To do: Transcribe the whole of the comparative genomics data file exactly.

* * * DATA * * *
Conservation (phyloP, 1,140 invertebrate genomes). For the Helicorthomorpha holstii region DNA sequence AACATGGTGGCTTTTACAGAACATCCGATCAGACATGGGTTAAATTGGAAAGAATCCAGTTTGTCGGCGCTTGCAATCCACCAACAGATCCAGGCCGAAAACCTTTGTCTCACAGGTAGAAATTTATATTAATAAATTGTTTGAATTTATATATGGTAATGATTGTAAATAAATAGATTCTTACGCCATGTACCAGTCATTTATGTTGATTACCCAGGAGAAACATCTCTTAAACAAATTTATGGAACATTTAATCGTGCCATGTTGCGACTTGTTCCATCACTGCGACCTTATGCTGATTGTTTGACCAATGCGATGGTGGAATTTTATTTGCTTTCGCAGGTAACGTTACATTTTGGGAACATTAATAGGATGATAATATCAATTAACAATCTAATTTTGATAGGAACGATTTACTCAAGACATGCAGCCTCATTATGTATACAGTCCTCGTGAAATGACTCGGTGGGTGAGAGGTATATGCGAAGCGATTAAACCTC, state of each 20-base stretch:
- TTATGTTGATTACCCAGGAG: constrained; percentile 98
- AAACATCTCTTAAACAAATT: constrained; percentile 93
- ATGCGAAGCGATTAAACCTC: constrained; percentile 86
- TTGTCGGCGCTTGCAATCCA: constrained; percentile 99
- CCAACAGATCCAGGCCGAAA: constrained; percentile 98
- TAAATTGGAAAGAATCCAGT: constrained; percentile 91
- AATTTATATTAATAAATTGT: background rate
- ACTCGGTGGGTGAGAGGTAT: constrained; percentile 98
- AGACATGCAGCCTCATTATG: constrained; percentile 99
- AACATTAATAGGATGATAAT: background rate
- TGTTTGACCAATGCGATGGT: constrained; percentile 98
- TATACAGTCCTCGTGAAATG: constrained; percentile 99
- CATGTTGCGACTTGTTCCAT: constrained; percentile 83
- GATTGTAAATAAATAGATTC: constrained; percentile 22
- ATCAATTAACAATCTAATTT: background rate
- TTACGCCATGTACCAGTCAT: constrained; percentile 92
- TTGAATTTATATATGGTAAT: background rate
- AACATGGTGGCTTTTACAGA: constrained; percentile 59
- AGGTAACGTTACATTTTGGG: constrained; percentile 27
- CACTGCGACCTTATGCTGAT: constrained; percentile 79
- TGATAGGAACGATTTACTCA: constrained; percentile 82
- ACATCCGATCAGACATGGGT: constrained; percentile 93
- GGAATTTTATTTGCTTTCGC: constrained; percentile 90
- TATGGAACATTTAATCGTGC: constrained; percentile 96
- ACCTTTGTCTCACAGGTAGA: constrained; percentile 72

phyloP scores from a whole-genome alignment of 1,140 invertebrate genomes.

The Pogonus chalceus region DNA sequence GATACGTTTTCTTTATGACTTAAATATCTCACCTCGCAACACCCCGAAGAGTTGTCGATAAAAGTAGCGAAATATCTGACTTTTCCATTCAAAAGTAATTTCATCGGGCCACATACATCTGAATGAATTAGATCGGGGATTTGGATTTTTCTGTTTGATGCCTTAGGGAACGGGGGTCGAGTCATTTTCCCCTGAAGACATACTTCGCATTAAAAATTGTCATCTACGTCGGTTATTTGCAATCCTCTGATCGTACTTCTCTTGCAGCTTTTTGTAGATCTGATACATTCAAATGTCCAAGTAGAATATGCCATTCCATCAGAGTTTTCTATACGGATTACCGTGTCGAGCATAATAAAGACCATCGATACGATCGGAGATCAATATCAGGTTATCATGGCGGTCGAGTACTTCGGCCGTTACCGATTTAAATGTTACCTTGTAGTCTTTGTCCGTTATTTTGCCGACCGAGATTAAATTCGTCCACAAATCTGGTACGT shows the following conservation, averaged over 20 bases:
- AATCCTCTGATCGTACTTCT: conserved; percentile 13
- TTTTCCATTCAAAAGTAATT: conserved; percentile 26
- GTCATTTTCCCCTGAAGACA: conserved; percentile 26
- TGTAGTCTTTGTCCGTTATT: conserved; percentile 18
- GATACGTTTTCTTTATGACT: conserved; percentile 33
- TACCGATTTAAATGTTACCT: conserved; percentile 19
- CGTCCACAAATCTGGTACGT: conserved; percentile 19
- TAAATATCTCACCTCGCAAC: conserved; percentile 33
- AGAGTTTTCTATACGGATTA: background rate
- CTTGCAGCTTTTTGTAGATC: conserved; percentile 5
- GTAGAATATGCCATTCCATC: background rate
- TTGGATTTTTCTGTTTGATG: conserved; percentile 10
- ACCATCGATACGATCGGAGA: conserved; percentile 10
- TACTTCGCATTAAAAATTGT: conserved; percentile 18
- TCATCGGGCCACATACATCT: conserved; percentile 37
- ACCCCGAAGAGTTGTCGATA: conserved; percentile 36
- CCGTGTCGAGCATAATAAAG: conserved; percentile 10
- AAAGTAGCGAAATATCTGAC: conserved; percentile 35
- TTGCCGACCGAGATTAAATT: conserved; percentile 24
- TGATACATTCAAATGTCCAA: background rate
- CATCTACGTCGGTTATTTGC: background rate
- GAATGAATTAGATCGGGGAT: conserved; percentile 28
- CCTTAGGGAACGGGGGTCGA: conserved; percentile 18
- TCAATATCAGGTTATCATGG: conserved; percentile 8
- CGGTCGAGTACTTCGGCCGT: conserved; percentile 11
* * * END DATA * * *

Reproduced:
Conservation (phyloP, 1,140 invertebrate genomes). For the Helicorthomorpha holstii region DNA sequence AACATGGTGGCTTTTACAGAACATCCGATCAGACATGGGTTAAATTGGAAAGAATCCAGTTTGTCGGCGCTTGCAATCCACCAACAGATCCAGGCCGAAAACCTTTGTCTCACAGGTAGAAATTTATATTAATAAATTGTTTGAATTTATATATGGTAATGATTGTAAATAAATAGATTCTTACGCCATGTACCAGTCATTTATGTTGATTACCCAGGAGAAACATCTCTTAAACAAATTTATGGAACATTTAATCGTGCCATGTTGCGACTTGTTCCATCACTGCGACCTTATGCTGATTGTTTGACCAATGCGATGGTGGAATTTTATTTGCTTTCGCAGGTAACGTTACATTTTGGGAACATTAATAGGATGATAATATCAATTAACAATCTAATTTTGATAGGAACGATTTACTCAAGACATGCAGCCTCATTATGTATACAGTCCTCGTGAAATGACTCGGTGGGTGAGAGGTATATGCGAAGCGATTAAACCTC, state of each 20-base stretch:
- TTATGTTGATTACCCAGGAG: constrained; percentile 98
- AAACATCTCTTAAACAAATT: constrained; percentile 93
- ATGCGAAGCGATTAAACCTC: constrained; percentile 86
- TTGTCGGCGCTTGCAATCCA: constrained; percentile 99
- CCAACAGATCCAGGCCGAAA: constrained; percentile 98
- TAAATTGGAAAGAATCCAGT: constrained; percentile 91
- AATTTATATTAATAAATTGT: background rate
- ACTCGGTGGGTGAGAGGTAT: constrained; percentile 98
- AGACATGCAGCCTCATTATG: constrained; percentile 99
- AACATTAATAGGATGATAAT: background rate
- TGTTTGACCAATGCGATGGT: constrained; percentile 98
- TATACAGTCCTCGTGAAATG: constrained; percentile 99
- CATGTTGCGACTTGTTCCAT: constrained; percentile 83
- GATTGTAAATAAATAGATTC: constrained; percentile 22
- ATCAATTAACAATCTAATTT: background rate
- TTACGCCATGTACCAGTCAT: constrained; percentile 92
- TTGAATTTATATATGGTAAT: background rate
- AACATGGTGGCTTTTACAGA: constrained; percentile 59
- AGGTAACGTTACATTTTGGG: constrained; percentile 27
- CACTGCGACCTTATGCTGAT: constrained; percentile 79
- TGATAGGAACGATTTACTCA: constrained; percentile 82
- ACATCCGATCAGACATGGGT: constrained; percentile 93
- GGAATTTTATTTGCTTTCGC: constrained; percentile 90
- TATGGAACATTTAATCGTGC: constrained; percentile 96
- ACCTTTGTCTCACAGGTAGA: constrained; percentile 72

phyloP scores from a whole-genome alignment of 1,140 invertebrate genomes.

The Pogonus chalceus region DNA sequence GATACGTTTTCTTTATGACTTAAATATCTCACCTCGCAACACCCCGAAGAGTTGTCGATAAAAGTAGCGAAATATCTGACTTTTCCATTCAAAAGTAATTTCATCGGGCCACATACATCTGAATGAATTAGATCGGGGATTTGGATTTTTCTGTTTGATGCCTTAGGGAACGGGGGTCGAGTCATTTTCCCCTGAAGACATACTTCGCATTAAAAATTGTCATCTACGTCGGTTATTTGCAATCCTCTGATCGTACTTCTCTTGCAGCTTTTTGTAGATCTGATACATTCAAATGTCCAAGTAGAATATGCCATTCCATCAGAGTTTTCTATACGGATTACCGTGTCGAGCATAATAAAGACCATCGATACGATCGGAGATCAATATCAGGTTATCATGGCGGTCGAGTACTTCGGCCGTTACCGATTTAAATGTTACCTTGTAGTCTTTGTCCGTTATTTTGCCGACCGAGATTAAATTCGTCCACAAATCTGGTACGT shows the following conservation, averaged over 20 bases:
- AATCCTCTGATCGTACTTCT: conserved; percentile 13
- TTTTCCATTCAAAAGTAATT: conserved; percentile 26
- GTCATTTTCCCCTGAAGACA: conserved; percentile 26
- TGTAGTCTTTGTCCGTTATT: conserved; percentile 18
- GATACGTTTTCTTTATGACT: conserved; percentile 33
- TACCGATTTAAATGTTACCT: conserved; percentile 19
- CGTCCACAAATCTGGTACGT: conserved; percentile 19
- TAAATATCTCACCTCGCAAC: conserved; percentile 33
- AGAGTTTTCTATACGGATTA: background rate
- CTTGCAGCTTTTTGTAGATC: conserved; percentile 5
- GTAGAATATGCCATTCCATC: background rate
- TTGGATTTTTCTGTTTGATG: conserved; percentile 10
- ACCATCGATACGATCGGAGA: conserved; percentile 10
- TACTTCGCATTAAAAATTGT: conserved; percentile 18
- TCATCGGGCCACATACATCT: conserved; percentile 37
- ACCCCGAAGAGTTGTCGATA: conserved; percentile 36
- CCGTGTCGAGCATAATAAAG: conserved; percentile 10
- AAAGTAGCGAAATATCTGAC: conserved; percentile 35
- TTGCCGACCGAGATTAAATT: conserved; percentile 24
- TGATACATTCAAATGTCCAA: background rate
- CATCTACGTCGGTTATTTGC: background rate
- GAATGAATTAGATCGGGGAT: conserved; percentile 28
- CCTTAGGGAACGGGGGTCGA: conserved; percentile 18
- TCAATATCAGGTTATCATGG: conserved; percentile 8
- CGGTCGAGTACTTCGGCCGT: conserved; percentile 11